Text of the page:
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Write about Asia — Tea Times: Cultures, Commerce, and Conflict

2016 WAA Culture and Preparation of Tea

DescriptionWrite about Asia writing workshop

The Write about Asia workshop series is facilitated by Mary Barber Roberts and is offered in conjunction with the Seattle Asian Art Museum’s Gardner Center for Asian Art and Ideas Saturday University Lecture Series.

The current series is titled “Tea Times: Cultures, Commerce, and Conflict.” The history of tea is steeped in philosophy, literature, art, and world trade. Take an in-depth look at wild plants, distinct pleasures, and imperial exploitation as eight scholars present a few remarkable moments from the long story of tea (description taken from the Gardner Center website).

Each Saturday, educators will attend the public lecture from 9:30 – 11:00 a.m. and then meet for a writing workshop from 11:00 a.m – 1:30 p.m.  During the workshop, time is given to solitary writing in the art galleries in response to the morning lecture. The group then reconvenes to share working drafts. The workshop nurtures educators as writers through self-reflection and group discussion.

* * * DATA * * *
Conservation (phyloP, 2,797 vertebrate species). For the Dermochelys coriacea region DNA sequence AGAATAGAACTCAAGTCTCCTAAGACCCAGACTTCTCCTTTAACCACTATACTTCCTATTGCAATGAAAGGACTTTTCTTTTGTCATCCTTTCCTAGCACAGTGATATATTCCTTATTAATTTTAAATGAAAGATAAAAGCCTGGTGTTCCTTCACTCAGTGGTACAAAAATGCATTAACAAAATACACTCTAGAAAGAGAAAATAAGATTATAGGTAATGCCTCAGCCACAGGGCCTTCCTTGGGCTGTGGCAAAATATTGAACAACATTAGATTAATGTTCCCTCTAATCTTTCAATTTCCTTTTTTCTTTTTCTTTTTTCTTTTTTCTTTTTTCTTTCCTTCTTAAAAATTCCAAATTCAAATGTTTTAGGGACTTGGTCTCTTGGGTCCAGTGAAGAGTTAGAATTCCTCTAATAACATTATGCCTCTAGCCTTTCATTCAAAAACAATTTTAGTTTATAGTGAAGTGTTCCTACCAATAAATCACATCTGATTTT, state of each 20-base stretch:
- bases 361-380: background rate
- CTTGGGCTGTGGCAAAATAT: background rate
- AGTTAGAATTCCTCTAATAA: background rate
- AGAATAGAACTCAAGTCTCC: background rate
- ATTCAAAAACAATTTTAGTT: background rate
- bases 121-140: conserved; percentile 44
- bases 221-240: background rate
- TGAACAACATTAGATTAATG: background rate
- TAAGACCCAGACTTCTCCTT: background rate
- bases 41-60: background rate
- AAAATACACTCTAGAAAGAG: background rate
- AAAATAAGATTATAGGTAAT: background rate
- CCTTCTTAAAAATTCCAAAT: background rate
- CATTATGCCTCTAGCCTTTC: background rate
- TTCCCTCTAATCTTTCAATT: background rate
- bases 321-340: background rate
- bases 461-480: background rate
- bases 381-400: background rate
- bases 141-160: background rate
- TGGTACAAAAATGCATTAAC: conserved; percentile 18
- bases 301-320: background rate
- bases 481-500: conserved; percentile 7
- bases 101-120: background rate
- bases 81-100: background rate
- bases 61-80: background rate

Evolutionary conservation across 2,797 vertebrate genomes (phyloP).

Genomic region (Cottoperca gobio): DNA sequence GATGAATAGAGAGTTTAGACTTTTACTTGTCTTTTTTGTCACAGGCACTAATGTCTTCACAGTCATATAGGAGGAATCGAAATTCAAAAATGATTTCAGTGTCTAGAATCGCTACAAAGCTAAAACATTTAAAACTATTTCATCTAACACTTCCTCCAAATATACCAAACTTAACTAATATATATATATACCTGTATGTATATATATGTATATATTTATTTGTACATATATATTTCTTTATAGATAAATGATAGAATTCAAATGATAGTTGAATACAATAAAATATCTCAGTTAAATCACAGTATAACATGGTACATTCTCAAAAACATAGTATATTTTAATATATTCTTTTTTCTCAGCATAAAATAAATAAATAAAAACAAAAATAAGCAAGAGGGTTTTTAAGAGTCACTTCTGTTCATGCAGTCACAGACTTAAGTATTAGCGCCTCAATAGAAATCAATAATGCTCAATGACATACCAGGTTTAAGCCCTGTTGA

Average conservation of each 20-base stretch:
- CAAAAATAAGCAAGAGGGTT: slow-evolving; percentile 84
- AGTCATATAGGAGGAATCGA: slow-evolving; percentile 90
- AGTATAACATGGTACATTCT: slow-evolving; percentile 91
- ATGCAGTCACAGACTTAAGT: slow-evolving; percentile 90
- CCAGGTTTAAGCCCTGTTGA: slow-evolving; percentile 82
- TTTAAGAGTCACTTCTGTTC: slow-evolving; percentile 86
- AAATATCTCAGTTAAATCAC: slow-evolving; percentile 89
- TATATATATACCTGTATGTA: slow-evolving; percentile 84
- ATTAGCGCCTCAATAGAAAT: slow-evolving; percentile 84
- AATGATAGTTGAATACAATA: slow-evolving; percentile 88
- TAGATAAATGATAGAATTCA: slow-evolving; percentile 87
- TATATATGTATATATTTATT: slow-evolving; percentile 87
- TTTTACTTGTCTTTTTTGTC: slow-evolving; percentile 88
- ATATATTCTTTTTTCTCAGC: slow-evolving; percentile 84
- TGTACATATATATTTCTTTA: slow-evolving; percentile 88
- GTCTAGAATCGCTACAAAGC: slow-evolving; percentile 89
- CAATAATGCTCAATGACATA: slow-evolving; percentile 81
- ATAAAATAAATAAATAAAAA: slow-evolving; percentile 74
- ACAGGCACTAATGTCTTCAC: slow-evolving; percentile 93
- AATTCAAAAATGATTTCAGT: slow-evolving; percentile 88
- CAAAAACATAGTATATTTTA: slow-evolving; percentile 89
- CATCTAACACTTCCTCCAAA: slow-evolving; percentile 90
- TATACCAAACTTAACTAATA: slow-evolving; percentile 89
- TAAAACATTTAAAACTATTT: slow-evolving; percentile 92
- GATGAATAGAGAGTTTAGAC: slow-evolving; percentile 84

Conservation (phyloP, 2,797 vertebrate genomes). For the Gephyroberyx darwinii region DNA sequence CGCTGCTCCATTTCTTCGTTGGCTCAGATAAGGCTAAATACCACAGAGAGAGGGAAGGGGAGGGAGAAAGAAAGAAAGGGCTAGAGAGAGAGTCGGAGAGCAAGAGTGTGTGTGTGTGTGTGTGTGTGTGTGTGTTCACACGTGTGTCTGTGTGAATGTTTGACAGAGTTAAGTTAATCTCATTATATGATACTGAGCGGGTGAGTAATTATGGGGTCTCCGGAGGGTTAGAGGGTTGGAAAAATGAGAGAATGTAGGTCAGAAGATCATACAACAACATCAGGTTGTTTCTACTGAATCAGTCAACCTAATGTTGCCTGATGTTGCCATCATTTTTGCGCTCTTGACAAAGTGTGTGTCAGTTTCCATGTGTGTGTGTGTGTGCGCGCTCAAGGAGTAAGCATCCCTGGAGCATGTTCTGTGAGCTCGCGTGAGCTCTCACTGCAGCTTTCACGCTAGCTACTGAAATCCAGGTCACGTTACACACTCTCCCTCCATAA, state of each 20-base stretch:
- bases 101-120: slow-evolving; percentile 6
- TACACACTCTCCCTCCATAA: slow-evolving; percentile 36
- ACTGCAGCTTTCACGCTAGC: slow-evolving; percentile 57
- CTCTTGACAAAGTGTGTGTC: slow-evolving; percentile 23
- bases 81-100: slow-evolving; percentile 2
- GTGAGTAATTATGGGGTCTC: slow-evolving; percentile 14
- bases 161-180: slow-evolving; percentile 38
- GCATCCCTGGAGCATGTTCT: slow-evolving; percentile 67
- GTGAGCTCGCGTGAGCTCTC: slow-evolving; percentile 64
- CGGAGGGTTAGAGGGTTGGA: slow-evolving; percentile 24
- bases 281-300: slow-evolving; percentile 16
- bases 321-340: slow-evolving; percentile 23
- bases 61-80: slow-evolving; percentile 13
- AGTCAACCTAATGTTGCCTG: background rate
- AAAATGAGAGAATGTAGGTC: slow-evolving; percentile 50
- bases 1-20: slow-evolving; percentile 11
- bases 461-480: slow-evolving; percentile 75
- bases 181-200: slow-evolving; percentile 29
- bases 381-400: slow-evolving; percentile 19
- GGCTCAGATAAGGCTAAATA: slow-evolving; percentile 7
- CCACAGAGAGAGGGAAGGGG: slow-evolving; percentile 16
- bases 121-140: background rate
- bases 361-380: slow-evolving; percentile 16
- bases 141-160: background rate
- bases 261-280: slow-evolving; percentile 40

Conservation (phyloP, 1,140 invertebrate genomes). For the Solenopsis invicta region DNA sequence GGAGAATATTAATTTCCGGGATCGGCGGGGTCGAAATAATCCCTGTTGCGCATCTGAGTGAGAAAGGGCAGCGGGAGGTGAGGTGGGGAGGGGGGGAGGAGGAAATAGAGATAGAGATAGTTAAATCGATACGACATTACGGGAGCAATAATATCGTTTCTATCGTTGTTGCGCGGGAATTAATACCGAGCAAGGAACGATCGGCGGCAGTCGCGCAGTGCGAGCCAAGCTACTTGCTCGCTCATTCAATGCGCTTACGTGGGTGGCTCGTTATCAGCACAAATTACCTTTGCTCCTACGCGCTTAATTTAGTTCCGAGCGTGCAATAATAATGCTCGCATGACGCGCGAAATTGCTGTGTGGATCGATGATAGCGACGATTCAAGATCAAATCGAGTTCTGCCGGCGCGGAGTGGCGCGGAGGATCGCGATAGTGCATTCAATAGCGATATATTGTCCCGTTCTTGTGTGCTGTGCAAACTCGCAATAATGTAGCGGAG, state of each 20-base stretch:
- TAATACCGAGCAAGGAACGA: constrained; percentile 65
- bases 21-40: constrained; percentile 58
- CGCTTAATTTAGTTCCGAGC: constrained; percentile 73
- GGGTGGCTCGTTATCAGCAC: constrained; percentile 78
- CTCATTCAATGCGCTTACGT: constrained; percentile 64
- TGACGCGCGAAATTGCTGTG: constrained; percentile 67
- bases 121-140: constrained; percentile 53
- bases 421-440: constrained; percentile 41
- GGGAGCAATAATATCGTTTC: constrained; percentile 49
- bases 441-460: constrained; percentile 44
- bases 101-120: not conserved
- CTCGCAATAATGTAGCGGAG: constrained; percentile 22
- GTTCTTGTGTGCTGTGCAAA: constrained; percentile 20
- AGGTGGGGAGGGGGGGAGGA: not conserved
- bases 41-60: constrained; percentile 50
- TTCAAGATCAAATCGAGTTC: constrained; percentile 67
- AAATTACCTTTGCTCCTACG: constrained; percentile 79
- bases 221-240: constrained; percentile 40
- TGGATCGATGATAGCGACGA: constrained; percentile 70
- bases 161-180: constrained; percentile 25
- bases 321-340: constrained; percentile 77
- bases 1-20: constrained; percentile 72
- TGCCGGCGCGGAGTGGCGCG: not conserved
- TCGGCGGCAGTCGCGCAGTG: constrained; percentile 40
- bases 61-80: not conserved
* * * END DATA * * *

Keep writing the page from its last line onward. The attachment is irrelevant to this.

Fall 2016 lecture topics

OCT 1 The Origins and Spread of Tea-drinking in China and the World

OCT 8 Buddhism and the Invention of Tea Culture in Medieval China

OCT 15 Engaging the Object: The Art of Tea in Sixteenth Century Japan

OCT 22 Tea Horse Road: China’s Ancient Trade Route to Tibet

OCT 29 No meeting

NOV 5 Consuming Empires, Consuming Desires: Images of Tea Times and Tea Labors

NOV 12 The Power and Pleasure of Tea Bowls in Japan

NOV 19 Tea Revives the World: Advertising a Global Commodity during the Great Depression

NOV 26 No meeting

DEC 3 Can a Plantation Be Fair? Paradoxes and Promises of Fair Trade in Darjeeling, India

For information about the topics and speakers, visit the Gardner Center website.

Workshop details

Saturdays from October 1 to December 3 (no meetings on Oct 29 or Nov 26)
9:30 a.m. – 1:30 p.m.
Seattle Asian Art Museum, Volunteer Park


Free admission to the lecture and four free clock hours are available for each workshop. Educators can earn up to 32 clock hours by attending all of the workshop sessions.